Although, with rare exceptions, we have no knowledge of the interna] structure of the eyes of trilobites, the fossil record yields astounding evidence of the dioptric apparatus, the outermost region of the ommatidia. This is due once again to the fact that only this portion was sufficiently mineralized to remain preserved in the fossilization process. In favorable circumstances, the eye lenses survived intact their long burial: they were already made of calcite crystals in the living animals! Not all trilobites possessed eyes—some, in fact, were blind; but others had enormous eyes which would take up most of the cephalic surface. Often the eyes were shaped in turretlike fashion, and their combined visual field could cover the animal's entire surroundings. Trilobite eyes, as we shall see, are revealing indicators of the habits of their carriers. Lacking the complete structure of the ommatidia, we cannot, of course, draw an exact analogy between the compound eyes of trilobites and those of modern arthropods. However, the external appearance and the lensar arrangement are often suggestive of a very close correspondence. If provided with the present knowledge, Exner would probably recognize apposition and superposition eyes in trilo-bites. Lindstrom (1901) instead recognized two different kinds of trilobites' eyes: a truly compound eye and an aggregate eye. The compound, or holochroal, eye is characterized by a close packing of the lens units, the entire visual surface being covered by a continuous pellucid membrane, the cornea. The lenslets vary in shape from thin biconvex to elongated hexagonal prisms. A different structure is presented by the aggregate, or schi%ochroal, eye. Here the lenses are separately encased and positioned by a cylindrical mounting, the sclera, and each lens is covered by its own cornea.
The holochroal eye with thin biconvex lenses is thought to be the ancestral form (Clarkson 1975), already well developed in the late Cambrian, while the holochroal eyes with thick prismatic lenses and the schizochroal eyes appear in post-Cambrian times. Any close similarities between trilobites' and modern arthropods' eyes is more likely to exist
Structure of the ommatidia in the compound eye of modern arthropods. Parts (a) and (b) are schematic sections through the ommatidia of the firefly. Pigment migration distinguishes the light-adapted condition (a) from the dark-adapted condition (b) (adapted from Horridgc 1969). Part (c) represents the structure of the ommatidia of the ant (adapted from Snodgrass 1952). The two types of eye are distinguished by the ptesence of short and long thabdoms respectively.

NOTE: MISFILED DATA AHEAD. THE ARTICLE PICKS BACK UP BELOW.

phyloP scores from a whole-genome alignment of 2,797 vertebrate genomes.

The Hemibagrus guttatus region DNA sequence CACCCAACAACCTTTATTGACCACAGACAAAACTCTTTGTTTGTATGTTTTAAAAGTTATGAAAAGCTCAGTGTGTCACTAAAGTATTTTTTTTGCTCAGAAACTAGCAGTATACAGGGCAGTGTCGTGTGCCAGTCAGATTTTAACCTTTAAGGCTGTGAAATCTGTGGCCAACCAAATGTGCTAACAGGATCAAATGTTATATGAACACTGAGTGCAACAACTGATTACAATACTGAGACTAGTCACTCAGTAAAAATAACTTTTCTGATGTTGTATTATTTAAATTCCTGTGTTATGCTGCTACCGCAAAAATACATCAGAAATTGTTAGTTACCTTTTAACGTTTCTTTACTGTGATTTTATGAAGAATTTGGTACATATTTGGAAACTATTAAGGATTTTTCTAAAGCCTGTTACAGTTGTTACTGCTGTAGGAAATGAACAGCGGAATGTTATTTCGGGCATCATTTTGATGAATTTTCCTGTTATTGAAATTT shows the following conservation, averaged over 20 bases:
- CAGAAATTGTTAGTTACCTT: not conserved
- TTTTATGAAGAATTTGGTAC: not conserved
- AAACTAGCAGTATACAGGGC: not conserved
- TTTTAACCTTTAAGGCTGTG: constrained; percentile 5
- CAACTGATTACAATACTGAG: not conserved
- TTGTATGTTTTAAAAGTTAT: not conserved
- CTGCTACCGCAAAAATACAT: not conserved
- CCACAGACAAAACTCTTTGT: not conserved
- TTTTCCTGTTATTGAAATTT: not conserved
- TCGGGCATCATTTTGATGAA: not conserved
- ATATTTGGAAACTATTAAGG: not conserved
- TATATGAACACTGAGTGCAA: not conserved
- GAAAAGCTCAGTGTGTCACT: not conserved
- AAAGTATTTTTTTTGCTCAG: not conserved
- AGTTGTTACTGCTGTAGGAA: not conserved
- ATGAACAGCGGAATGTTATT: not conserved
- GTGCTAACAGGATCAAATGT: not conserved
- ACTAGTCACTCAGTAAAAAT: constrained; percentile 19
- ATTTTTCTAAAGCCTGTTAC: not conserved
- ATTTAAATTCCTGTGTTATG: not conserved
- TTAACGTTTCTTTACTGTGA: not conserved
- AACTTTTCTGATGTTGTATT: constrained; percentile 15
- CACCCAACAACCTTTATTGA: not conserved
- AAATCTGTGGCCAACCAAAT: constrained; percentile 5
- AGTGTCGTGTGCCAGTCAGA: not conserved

in the ancestral form of holochroal eye, where the two branches of arthropod evolution were phylogenetically closer. As we shall see, there are in fact forms in the holochroal eye that suggest a superposition-type organization. On the other hand, there is no reason to suspect that the appositiontype was not already present in trilobites. The schizochroal eye is externally organized very much in the same way as the latter. The Phacopida, however, the principal possessors of the schizochroal eyes, have evolved a sophisticated lens structure apt to correct the optical defects of thick lenses. Identical structures are not known to exist in modern arthropods, perhaps since they developed when trilobites were already a well-separated stock. However, the trilobite eye studies described in this section prompted recognition that similar morphologies and Structures observed among the dioptric apparatuses of several living arthropods serve an analogous function, a testimonial of convergent evolution aimed at satisfying a seemingly universal striving toward optimization of vision.
Most of the photographs in this section originate from negatives kindly loaned by Dr. E. N. K. Clarkson of the Grant Institute of Geology, University of Edinburgh, Scotland, who has in recent years carried out comprehensive studies of the visual apparatus of trilobites. The author has extensively collaborated with Dr. Clarkson on the study of the optical functions of several types of lens structures, and some of the discoveries emerging from this work will be described here.
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